• Re:meh (Score:3, Interesting)

    by SillyNickName4me (760022) <dotslash@bartsplace.net> on Saturday March 27, 2004 @08:27PM (#8692023) Homepage
    MS makes the assumption that we want more than a write-clone and a basic spreadsheet.MS believes in the extreme abundance of features. I don't care for gazillions of features, myself. I want essentially Write from Win 3.1. Anything more tends to be utterly unused.

    When writing text, write will do but for doing layout? not at all.

    You can go 2 ways there:

    1. Use seperate layout software (alternatives exist for almost every plaform)
    2. Use a program that allows doing layout together with content.
    When you don't care about layout, you wont need either. When you are writing for some kind of professional publication, you should end up with the first solution, but for all those who write things that must look decent on paper, but for whom writing and layout is simply not their profession, nor somethign they need to do a lot professionally, an intergrated content/layout program is really what you want.

    Do MS Office and OpenOffice have a lot of features that you personally have no need for? most likely. Do most users only use some 10% of the features? sure. The problem is that they do not use the same 10%, and as a result a lot more features are needed to serve the entire potential userbase then the few that you specifically use, and no, you are not going to see the need for those features, but try to get it into your head that there are many features that others do need, and thus the features you need are very likely not representative for the majority of users.

    Having said that, I believe both OO and MS Office have features that are used by so few that not havign them wouldn't hurt either. Also, as soon as the basic feature requirements are covered, features themselves become more of a marketing then a usability issue.

    At any rate, suggesting that all most users ever need is write and a very simple spreadsheet is like saying that noone will ever need more then 640kbyte memory. We know how stupid the later turned out to be.

    I think that Microsoft Office won in the marketplace, and did have quite a bit of serious competition untill relatively recently, and now got some again with OO.
    I'd say that MS Office won from its competition because Microsoft actually offered combinations of features that people found practical, and despite my rather strong dislike of Microsoft, I did agree at the time that their Office suite was simply more usable then anythign the competition had to offer. That said, I am using OO now since it offers all the usability that I personally need.

  • Made with... (Score:3, Interesting)

    by krray (605395) * on Saturday March 27, 2004 @08:27PM (#8692025)
    Microsoft's *PDF* (why wouldn't they put it out in .DOC virus format?) was made with QuarkXPress 4.11 with the Acrobat distiller 4.05 for *Macintosh*.

    The sad thing is I can't even agree with Microsoft on THAT one. Acrobat didn't go OS.X until 5.05 I believe so this was created on a Mac using OS 9. At least they go HALF of it right.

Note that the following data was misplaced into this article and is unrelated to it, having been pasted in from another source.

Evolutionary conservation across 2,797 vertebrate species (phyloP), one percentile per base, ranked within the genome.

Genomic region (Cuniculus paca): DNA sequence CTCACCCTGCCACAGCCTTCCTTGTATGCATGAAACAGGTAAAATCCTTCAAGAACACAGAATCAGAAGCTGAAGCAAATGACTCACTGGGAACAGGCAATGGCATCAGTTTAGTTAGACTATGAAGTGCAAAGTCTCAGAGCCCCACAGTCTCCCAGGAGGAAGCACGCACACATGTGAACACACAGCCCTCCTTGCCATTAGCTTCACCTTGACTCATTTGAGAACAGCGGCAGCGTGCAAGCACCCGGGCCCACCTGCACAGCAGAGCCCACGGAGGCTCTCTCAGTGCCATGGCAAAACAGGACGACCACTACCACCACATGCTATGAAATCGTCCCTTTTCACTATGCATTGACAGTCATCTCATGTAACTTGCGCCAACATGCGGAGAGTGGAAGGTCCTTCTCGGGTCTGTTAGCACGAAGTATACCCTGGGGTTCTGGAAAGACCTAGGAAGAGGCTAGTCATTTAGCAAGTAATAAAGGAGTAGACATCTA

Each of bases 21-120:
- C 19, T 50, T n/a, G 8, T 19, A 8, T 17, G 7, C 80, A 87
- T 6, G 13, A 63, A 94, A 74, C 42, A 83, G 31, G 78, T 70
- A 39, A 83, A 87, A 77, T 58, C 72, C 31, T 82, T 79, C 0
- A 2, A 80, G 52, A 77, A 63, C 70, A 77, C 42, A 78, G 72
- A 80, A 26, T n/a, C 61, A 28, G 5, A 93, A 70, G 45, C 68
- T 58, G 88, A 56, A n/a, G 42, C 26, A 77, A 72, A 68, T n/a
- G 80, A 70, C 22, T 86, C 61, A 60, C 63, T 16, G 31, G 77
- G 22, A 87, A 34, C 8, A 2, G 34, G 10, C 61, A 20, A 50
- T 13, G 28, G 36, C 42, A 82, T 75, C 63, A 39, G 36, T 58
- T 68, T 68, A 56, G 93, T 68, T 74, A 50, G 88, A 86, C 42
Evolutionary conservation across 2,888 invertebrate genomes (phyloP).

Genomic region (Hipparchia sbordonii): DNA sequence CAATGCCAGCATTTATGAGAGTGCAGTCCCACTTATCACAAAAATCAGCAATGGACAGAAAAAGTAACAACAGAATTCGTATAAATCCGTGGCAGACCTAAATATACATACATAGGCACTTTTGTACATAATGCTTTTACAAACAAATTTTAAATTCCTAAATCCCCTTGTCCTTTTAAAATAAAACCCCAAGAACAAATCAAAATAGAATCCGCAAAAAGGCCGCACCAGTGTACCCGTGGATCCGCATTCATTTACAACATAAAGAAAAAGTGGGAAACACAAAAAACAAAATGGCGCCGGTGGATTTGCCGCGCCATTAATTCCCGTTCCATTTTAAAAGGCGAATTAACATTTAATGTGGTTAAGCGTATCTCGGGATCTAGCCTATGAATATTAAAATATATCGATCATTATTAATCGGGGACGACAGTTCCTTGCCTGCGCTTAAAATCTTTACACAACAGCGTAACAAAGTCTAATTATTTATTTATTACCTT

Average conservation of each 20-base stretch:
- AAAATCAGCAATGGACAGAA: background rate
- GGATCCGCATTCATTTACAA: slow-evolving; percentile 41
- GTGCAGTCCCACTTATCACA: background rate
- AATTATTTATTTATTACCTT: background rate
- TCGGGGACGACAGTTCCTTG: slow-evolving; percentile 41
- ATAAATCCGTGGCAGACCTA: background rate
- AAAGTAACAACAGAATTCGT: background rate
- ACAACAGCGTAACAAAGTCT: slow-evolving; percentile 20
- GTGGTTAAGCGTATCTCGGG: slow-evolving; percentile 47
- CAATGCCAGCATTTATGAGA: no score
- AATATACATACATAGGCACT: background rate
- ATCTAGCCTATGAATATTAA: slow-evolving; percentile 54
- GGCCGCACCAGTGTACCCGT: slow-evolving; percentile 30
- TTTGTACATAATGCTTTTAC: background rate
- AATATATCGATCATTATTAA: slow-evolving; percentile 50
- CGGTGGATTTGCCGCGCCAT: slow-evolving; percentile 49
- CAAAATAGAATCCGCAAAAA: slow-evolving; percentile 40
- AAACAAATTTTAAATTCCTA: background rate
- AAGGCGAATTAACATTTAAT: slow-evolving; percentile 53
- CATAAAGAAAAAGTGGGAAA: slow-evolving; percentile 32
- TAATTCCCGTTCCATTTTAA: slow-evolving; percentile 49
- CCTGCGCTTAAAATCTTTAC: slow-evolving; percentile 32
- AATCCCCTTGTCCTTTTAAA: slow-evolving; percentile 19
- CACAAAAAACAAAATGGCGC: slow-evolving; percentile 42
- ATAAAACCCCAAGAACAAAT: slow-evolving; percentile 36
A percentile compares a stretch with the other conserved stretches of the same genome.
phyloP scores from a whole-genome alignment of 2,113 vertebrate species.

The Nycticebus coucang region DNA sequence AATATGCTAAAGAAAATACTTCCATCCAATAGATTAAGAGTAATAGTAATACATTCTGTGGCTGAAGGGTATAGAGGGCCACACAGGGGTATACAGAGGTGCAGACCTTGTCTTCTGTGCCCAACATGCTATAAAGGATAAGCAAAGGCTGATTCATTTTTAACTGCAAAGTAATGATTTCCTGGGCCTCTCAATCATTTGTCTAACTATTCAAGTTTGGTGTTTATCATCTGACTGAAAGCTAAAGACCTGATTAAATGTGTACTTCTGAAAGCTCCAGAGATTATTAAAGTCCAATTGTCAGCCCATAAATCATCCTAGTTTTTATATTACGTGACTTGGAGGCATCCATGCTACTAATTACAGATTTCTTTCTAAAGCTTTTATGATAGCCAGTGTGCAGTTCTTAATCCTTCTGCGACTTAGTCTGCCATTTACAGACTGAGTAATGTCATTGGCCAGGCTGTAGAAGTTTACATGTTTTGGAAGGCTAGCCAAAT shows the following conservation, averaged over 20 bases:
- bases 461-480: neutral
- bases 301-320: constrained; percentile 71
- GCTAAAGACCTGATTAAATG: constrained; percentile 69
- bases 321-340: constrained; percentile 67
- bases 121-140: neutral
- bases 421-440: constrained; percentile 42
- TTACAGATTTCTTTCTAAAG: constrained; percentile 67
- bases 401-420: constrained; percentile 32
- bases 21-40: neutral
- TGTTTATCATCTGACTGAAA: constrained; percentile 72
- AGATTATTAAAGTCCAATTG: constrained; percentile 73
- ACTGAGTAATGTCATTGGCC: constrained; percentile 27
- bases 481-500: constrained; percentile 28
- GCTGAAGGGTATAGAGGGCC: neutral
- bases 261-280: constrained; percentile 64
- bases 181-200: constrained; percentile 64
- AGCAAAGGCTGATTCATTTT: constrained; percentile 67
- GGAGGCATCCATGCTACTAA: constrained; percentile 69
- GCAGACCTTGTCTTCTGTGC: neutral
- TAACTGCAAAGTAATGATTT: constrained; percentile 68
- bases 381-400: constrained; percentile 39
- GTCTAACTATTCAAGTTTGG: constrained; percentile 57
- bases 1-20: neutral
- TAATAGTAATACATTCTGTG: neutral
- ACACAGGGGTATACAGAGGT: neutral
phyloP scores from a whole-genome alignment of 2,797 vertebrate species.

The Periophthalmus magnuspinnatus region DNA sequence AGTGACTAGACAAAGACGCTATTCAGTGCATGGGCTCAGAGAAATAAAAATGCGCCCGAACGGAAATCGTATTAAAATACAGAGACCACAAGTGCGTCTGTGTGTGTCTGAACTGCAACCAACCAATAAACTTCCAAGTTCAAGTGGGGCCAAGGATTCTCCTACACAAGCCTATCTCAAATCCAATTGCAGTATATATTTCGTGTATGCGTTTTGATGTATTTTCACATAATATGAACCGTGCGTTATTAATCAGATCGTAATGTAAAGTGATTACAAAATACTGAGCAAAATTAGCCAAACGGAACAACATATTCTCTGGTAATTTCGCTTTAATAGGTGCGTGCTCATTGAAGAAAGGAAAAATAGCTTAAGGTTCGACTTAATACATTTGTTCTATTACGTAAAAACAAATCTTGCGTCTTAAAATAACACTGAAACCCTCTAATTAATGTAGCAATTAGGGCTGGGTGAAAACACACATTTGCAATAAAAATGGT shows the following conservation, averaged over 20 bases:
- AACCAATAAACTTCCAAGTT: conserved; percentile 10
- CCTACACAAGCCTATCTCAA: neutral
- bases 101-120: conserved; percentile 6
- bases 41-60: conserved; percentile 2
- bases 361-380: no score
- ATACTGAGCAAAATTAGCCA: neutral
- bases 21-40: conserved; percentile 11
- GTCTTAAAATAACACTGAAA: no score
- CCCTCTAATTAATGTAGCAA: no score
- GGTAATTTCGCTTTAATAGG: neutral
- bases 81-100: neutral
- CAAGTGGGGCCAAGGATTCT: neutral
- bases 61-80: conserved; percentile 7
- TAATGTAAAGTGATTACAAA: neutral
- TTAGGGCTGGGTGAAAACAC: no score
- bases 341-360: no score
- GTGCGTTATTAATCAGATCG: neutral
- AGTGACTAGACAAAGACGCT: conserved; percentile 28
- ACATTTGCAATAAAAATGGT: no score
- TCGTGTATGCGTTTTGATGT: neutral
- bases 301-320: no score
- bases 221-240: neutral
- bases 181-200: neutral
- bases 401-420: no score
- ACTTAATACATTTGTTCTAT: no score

I'll be keeping my Mac. Can't wait for the NATIVE version of OO to emerge. 2006 - bah. It'll beat Longhorn to market though. That's even sadder.

    Microsoft: a rich pathetic company.
  • by gilroy (155262) on Saturday March 27, 2004 @08:30PM (#8692045) Homepage Journal
    I think it's fair to compare "Typical" installations -- regardless of what's in them -- since that is what most users see.
  • by 13Echo (209846) on Saturday March 27, 2004 @08:31PM (#8692062) Homepage Journal
    Speaking of Macs. Did anyone else notice that the PDF was made with:

    Creator: QuarkXPress(tm) 4.11
    Producer: Acrobat Distiller 4.05 for Macintosh

    Yay for MS Office!
  • Re:Unconvincing (Score:5, Interesting)

    by Prof. Pi (199260) on Saturday March 27, 2004 @08:37PM (#8692093)
    Over the last month I have been sent over 20 virus infected MS office files. I hardly think this argument could possibly hold up.

    Not for us, but for the PHB's.

    Microsoft has so dominated the mindshare of so many users that they think their experiences with MS systems are representative of all experiences with computers. I've heard so many people go around spewing drivel like, "Computers are inherently unreliable and prone to crashing," or "Computers are inherently insecure and prone to viruses." All they've known is MS software, so they can't conceive of anything better.

    So if MS says OO is less secure, the clueless may think: All computers are inherently insecure. So viruses will infect all systems to the same degree, though makers can try to stem the tide through heroic efforts. Microsoft is doing the best it can to keep, and they have lots of resources. Some group of volunteers couldn't possibly do any better. Gosh, I'd hate to think of how many viruses are in this OO software.

    What we need to do is keep reminding users that there are lots of better systems out there, and viruses are primarily due to flawed design.

    Most MS users remind me of a talk I heard by an ex-Soviet dissident in the 80's. He said that growing up poor in the USSR, he still assumed things must be worse in the USA, and he imagined a "typical" American boy his age, living on the edge of starvation under an oppressive regime. He was genuinely happy to be living under Stalin, where things sucked but not as bad as anywhere else.

  • by shimmin (469139) on Saturday March 27, 2004 @08:44PM (#8692132) Journal